Whiskey. Tango. Foxtrot.
Our one night in Sri Lanka and with little choice in the matter, we got summarily dumped at a God-forsaken shopping mall. Even now, the morning after, I am straining to express our anger in PG terms, just in case my cousin’s children still read these posts in their geography class.
A shopping mall, really? Simmering with frustration, we descend the escalator and find a food court that wouldn’t be out of place in New Jersey, only with slightly more ethnic offerings: the “Tennessee Fried Chicken” being to Sri Lankans what the equally dubious “Panda Express” is to us in the States. We approached the Sri Lankan restaurant, pointed at one of the display combinations, and were, before we knew it, searching for an empty table encumbered by heaping plates of spicy chicken, yellow rice, roti, and a number of vegetable dishes. The meal was tasty, quite so in fact, and we were given a 10% discount for using a credit card, a promotion especially appealing to those of us with no local currency (two dinners and two bottles of water cost roughly $8 USD). Nevertheless, the meal didn’t suppress my frustration over an opportunity lost/stolen.
Kristin and I spent the next hour pacing the shopping mall as closing time neared. A bookstore occupied our attention for a little while, but the clerk was preparing to leave. We passed Reebok and Adidas shops, an electronics store dedicated to the JBL/Harman-Kardon brands, numerous clothing and jewelry stores, and finally whiled away fifteen minutes pretending to be shopping for shoes in a Clark boutique.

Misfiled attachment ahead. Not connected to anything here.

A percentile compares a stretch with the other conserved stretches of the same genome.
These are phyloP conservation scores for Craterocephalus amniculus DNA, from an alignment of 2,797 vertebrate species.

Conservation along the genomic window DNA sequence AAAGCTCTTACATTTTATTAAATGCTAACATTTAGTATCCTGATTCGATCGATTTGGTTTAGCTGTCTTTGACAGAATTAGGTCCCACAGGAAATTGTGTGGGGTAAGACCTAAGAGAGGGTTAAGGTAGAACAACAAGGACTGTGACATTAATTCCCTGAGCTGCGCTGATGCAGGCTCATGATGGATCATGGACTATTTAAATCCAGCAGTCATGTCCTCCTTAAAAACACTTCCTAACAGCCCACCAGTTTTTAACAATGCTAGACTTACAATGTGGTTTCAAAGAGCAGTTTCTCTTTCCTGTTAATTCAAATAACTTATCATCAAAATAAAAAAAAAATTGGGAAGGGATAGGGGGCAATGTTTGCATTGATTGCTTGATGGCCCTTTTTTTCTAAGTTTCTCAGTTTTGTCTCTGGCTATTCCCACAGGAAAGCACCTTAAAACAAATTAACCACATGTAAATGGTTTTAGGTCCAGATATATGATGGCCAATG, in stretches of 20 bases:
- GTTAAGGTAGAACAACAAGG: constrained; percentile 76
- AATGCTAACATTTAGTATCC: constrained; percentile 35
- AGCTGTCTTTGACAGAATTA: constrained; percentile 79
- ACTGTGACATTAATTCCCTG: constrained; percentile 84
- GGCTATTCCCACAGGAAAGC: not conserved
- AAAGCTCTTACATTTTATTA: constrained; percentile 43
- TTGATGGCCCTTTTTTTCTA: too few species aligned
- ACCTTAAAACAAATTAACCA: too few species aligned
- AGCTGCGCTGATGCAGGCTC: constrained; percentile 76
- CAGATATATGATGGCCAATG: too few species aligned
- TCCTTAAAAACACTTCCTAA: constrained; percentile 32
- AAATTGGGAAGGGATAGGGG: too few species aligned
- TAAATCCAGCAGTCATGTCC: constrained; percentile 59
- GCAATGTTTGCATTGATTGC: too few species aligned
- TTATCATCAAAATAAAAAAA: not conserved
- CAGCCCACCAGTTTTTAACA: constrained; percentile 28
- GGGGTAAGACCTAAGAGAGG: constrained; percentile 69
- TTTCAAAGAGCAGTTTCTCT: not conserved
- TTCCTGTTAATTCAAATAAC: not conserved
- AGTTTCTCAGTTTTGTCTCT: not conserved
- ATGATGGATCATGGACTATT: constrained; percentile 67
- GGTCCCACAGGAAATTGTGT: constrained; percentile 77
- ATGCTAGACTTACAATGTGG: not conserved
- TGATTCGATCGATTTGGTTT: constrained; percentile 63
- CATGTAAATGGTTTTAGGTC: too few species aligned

We eventually found a café outside the mall and decided to kill off the remaining hour over dessert and tea. After all, we were in former Ceylon, one of the largest producers of tea in the world, second only to China (Ceylon changed its name to Sri Lanka in 1972, twenty-four years after shedding their colonial status, but plenty of signage still uses the exotic-sounding Ceylon in its messaging).
There, in a trying-too-hard café called “Sugar”, with a veritable Benetton cast of ethnicities seated among the other tables, and with royalty-free electro-chill music playing at an inoffensive volume, Kristin and I came to realize why our minders deposited us at a shopping mall: It’s what they thought we’d want… because it’s what they’ve wanted their entire lives.
This mall could have been anywhere in the world. For us, this was a huge disappointment. We’ve ceased visiting shopping malls in this form many years ago except when absolutely necessary. Malls like this are dying off throughout America and are rarer still in Europe, but the rising middle class of the developing nations have only just begun to get a taste of them. I couldn’t help but feel that the Sri Lanka of the very near future, at least here in this sparkling-new portion of Colombo, was like the United States of the late 1980s and early 1990s.
This is the challenge of travel in the 21st century; it is so much harder to find yourself in the unfamiliar. As globalization and technology combine to create a middle class in countries that have previously not had one, they get whitewashed with a Western-branded sameness. It is why smart travelers talk about hurrying to Cuba before it’s too late. They fear that the lifted embargo means it’s only a matter of months, not years, before Havana boasts the same neon-lit fast food brands and hotels as every-town America. Of course, we can’t fault the locals for wanting the very conveniences we go on holiday to escape. We seek destinations without them not because we are so enlightened, but because we can rely on them being there for us when we return home. We travel to see another way of life, not a reflection of our own.